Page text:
A Look Back in History: Cemetery Life Lines still abide with God

Col. John Lesher monument
Col. John Lesher monument

In today’s hectic technological age, it was refreshing to hear that my patriotic nephews and other veterans have not forgotten our fallen comrades amidst their busy lives, taking care of wives and their children in a modern environment of freedom in which they miraculously served their military obligation. In spite of the Christian Tenant, “Thou shall not kill,” when in this world 21st Century, some radical Islamic activists have put themselves about humanity to gain personal greed and take advantage of our peace loving civilization, in order that their own selfish ideological ends may supersede world peace and universal human decency!

So when my nephew and his wife stopped in on Father’s Day weekend, I was not at all surprised to see them cut their visit short in order that my nephew (a soldier) could visit the sacred grave site of a fallen comrade he fought alongside of in Afghanistan who had paid the ultimate sacrifice of his life.

It was a joyous visit to let my wife and I know that he and his family were doing okay. But the indelible death of his friend, a member of the Flannery family of the Wyomissing area, would forever be part of his life, as my nephew has become an outstanding loving American father to prove that his dear comrade Flannery did not die in vain!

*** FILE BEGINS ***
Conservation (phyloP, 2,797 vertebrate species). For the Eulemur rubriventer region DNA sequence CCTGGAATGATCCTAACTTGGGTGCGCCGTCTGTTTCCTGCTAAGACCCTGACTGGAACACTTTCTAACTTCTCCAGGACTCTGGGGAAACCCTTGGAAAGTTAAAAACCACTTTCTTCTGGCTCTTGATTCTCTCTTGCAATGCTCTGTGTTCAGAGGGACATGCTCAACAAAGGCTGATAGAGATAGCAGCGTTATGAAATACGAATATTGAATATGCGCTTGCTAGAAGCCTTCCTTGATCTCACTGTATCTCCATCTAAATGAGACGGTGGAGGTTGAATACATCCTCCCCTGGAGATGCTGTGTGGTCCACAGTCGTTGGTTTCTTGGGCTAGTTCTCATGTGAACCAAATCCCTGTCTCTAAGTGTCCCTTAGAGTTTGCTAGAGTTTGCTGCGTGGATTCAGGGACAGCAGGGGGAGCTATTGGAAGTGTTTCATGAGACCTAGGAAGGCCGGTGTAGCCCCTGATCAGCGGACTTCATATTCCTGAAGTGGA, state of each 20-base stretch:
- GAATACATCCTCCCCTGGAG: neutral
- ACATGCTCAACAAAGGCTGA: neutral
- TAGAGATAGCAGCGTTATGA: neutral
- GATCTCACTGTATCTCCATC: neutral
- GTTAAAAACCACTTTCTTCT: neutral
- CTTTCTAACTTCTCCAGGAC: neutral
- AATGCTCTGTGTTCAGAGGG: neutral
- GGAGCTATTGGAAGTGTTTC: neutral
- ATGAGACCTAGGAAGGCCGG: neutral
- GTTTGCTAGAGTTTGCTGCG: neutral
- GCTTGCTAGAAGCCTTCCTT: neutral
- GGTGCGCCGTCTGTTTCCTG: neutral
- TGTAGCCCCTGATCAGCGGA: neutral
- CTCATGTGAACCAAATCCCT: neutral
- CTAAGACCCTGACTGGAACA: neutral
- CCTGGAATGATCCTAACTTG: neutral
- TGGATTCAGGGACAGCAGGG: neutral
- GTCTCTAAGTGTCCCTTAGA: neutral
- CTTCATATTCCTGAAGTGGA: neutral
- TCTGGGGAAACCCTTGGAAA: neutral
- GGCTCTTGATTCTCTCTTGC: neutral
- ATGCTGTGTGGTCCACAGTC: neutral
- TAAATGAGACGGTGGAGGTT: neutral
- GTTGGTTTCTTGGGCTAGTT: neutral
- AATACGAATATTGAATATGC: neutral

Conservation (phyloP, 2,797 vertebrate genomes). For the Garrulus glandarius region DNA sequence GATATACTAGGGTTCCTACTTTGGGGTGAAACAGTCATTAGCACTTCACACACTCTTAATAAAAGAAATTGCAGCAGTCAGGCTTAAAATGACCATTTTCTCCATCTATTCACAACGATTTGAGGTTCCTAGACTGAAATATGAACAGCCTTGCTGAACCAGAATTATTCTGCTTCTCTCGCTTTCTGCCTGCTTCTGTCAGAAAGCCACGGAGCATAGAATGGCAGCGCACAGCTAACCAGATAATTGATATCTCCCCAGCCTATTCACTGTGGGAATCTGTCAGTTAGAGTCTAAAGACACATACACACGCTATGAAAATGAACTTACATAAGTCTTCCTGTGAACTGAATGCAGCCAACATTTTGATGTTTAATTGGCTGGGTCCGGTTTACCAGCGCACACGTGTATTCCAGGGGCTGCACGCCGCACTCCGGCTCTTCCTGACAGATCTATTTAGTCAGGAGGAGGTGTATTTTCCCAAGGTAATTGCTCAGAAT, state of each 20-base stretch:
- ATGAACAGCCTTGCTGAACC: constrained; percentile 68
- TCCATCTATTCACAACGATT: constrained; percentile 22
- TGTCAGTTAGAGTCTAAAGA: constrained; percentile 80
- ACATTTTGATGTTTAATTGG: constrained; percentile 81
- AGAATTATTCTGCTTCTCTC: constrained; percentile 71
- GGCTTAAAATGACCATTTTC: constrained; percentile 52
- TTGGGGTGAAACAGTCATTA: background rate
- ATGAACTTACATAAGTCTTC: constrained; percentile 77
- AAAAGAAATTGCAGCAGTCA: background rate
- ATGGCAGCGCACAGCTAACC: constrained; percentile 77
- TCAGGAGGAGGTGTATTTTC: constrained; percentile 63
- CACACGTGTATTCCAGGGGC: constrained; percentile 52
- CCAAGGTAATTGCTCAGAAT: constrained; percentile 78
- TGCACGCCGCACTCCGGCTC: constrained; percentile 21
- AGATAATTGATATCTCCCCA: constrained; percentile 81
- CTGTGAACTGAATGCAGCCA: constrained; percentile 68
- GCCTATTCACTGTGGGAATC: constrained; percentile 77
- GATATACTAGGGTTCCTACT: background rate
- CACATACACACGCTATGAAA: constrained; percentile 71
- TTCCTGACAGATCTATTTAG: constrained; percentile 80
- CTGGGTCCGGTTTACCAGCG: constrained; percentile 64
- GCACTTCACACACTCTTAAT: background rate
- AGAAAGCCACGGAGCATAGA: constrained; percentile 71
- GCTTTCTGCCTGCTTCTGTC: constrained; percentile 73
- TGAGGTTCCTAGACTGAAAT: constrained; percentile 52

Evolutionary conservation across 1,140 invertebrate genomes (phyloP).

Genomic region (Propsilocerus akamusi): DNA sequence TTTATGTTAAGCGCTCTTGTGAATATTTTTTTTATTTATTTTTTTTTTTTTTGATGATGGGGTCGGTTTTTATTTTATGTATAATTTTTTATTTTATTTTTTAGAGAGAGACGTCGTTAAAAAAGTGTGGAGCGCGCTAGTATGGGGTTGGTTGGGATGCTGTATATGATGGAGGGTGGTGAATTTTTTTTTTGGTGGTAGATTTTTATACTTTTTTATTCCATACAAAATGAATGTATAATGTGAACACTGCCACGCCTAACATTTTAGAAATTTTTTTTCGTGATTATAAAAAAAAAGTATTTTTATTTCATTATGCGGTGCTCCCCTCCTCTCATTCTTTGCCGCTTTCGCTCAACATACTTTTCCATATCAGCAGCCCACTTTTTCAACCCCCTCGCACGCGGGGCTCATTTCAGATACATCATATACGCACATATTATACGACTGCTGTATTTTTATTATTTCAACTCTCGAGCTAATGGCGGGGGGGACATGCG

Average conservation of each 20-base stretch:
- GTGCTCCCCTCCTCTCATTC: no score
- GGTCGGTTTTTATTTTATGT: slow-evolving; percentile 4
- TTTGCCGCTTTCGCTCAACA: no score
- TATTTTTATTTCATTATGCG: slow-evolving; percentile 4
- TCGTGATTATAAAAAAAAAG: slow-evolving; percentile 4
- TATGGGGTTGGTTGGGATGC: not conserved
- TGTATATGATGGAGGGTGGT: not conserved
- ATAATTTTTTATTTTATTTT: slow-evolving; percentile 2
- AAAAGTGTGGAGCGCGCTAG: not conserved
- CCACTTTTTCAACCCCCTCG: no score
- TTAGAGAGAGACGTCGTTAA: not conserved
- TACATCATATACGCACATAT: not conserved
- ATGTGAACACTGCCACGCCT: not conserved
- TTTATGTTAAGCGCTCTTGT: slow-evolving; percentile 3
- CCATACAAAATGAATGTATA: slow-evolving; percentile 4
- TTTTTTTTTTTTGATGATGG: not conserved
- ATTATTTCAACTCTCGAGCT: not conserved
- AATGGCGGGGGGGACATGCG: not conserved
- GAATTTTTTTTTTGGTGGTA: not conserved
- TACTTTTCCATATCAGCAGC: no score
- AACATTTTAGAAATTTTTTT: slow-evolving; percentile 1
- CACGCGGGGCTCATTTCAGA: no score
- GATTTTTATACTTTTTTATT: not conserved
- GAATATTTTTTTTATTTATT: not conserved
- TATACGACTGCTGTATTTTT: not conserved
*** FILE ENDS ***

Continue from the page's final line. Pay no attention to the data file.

Currently, relatives are members of Salem UCC Church in the Oley Valley where Colonel John Lesher bequeathed land in 1754 for a French Huguenot church; my nephew and his father, the Reverend John Trout, had relocated to Glen Rock, PA, but my nephew currently resides in Fayetteville, North Carolina. It was a great distance to travel, but his reverence for the sacred grave of his Flannery friend was such that he would not have traveled this distance without paying homage 2 is Conrad who is buried at the Birdsboro Cemetery in Berks County.


This mortal legacy has been thrust on many area families who lost loved ones in Afghanistan. But the life lines that exists between these heroes and the mortal friends and families will never be broken. Like the American flag that waves continuously at John Lesher’s monument, this Patriot knew that lives would be lost in the American Revolution of 1776. But as a statesman and inspired Christian, he called upon a merciful God; and the two Oley Valley twins churches are perhaps the life lines that exists between early American founders and all who would dedicate their lives to Universal Decency and World Peace!

Richard H. Shaner is director of the American Folklife Institute in Kutztown.